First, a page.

Cambridge Linear Collider Group - Home Page

Steven Green, John Marshall, Mark Thomson

Linear Collider Physics

Separation of hadronic decays of WW/ZZ events in the di-jet invariant mass plane.

Separation of hadronic decays of WW/ZZ events in the di-jet invariant mass plane. The blue region represents WW events, whilst the red region represents ZZ events.

The center-of-mass dependencies of the cross sections for the main Higgs production processes
          at an e+e− collider

The center-of-mass dependencies of the cross sections for the main Higgs production processes at an e+e− collider

To maximally exploit the benefits of particle flow calorimetry it is important to be able to associate all energy deposits to the correct particle leaving energy in the calorimeter. This means that pattern recognition plays an essential role in the particle flow paradigm. The topology of the events being reconstructed will, to some extent, dictate the precision of the collider. The 'clean' topologies associated to electron-position colliders, as opposed to the 'busy' topologies associated to proton-proton colliders such as the LHC, mean that the pattern recognition is easier to implement at the linear collider and so the particle flow approach can offer more precision that at a proton-proton collider.

The precision of the linear collider allows for detailed physics studies. For example the Higgs boson mass can be determined to better than 100 MeV at CLIC operating at √s = 350 GeV from either the Z recoil mass distribution or from the direct reconstruction of the decay products. At higher center-of-mass energies the large samples of H → bb decays would allow the Higgs mass to be determined with a statistical precision of about ±30 MeV. A linear collider also provides the possibility of detecting CP violation in the Higgs sector, where a priori the observed Higgs state with mH = 125 GeV can be an admixture of CP even and CP odd states.

Top physics is an integral part of the linear collider physics program. The first stage will provide a precise measurement of the top quark mass on the 100 MeV level and measurements of other top properties such as the width, while higher energy stages give access to various measurements sensitive to new physics. The achievable precision for the mass measurements has already been investigated in detail in full simulations, including incomplete studies of systematic uncertainties. The potential to use top quarks as a probe for new physics will be the subject of studies in the near future, which will include:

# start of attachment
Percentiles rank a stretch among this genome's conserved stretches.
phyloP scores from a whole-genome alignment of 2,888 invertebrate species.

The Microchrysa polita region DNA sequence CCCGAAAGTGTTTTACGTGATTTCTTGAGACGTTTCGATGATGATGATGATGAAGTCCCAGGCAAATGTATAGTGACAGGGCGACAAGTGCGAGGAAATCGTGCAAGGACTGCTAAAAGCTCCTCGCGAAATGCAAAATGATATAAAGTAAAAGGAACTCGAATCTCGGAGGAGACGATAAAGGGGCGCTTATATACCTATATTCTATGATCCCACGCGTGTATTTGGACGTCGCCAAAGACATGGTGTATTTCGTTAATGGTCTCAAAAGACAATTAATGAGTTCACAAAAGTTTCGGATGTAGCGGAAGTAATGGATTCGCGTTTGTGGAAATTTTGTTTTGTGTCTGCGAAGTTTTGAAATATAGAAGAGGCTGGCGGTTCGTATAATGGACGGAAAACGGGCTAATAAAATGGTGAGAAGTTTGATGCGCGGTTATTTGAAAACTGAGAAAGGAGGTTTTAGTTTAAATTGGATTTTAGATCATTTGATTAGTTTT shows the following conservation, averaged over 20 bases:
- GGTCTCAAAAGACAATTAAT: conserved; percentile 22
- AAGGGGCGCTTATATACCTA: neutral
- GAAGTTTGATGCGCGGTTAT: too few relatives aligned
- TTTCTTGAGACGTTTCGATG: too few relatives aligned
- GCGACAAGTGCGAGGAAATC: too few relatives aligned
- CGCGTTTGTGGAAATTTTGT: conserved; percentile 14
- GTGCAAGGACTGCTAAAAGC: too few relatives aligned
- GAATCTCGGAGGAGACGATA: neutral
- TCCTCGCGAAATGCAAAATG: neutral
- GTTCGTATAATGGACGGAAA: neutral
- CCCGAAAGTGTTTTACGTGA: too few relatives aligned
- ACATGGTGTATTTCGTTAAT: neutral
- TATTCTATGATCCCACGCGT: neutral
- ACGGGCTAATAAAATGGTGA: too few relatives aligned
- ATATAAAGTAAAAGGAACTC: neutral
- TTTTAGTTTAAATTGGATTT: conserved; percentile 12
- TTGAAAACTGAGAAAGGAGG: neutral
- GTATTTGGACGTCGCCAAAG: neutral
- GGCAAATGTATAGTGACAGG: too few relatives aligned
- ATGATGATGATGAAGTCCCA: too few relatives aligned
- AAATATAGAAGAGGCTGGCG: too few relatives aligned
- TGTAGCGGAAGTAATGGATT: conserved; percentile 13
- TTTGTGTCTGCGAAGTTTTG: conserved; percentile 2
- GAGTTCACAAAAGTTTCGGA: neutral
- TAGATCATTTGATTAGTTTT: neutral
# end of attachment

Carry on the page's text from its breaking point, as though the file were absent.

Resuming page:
• top quark production asymmetries;
• top couplings to γ , Z, W and H bosons;
• CP violation in the top sector;
• flavour changing top decays;

This physics is characterised by high multiplicity final states, often 6/8 jets, and small cross-sections, e.g. σ(e+e-ZHH) = 0.3fb.

There is a strong desire to separate W and Z hadronic decays, in the study of physics. This desire originates from the fact that many physics processes involve the decay of either a W or Z boson and to probe the underlying physics you need to be able to distinguish between these decays. For the case of leptonic decays, the leptons make it easy to identify whether a W or Z has decayed. However, for hadronic decays it is necessary to form jets and use the invariant mass of those jet combinations to determine whether the parent particle was a W or a Z. The invariant mass of jets depends very strongly on both the intrinsic energy resolution of the detector as well as the quality of the pattern recognition applied in the reconstruction. Therefore, excellent jet energy resolution is needed to be able to properly understand the bulk of physics processes.

Hence high luminosity, i.e. ILC/CLIC and detector optimisation for precision physics in multi-jet environment are both required. In particular, 3-4% jet energy resolution gives decent 2.6-2.3σ W/Z separation.

This sets a reasonable choice for LC jet energy minimal goal ~3.5%. for 50 – 500 GeV jets, which calls for new approach to calorimetry.

Separation of W/Z bosons for different jet resolution. From left to right, the jet resolution of LEP , 3% and perfect resolution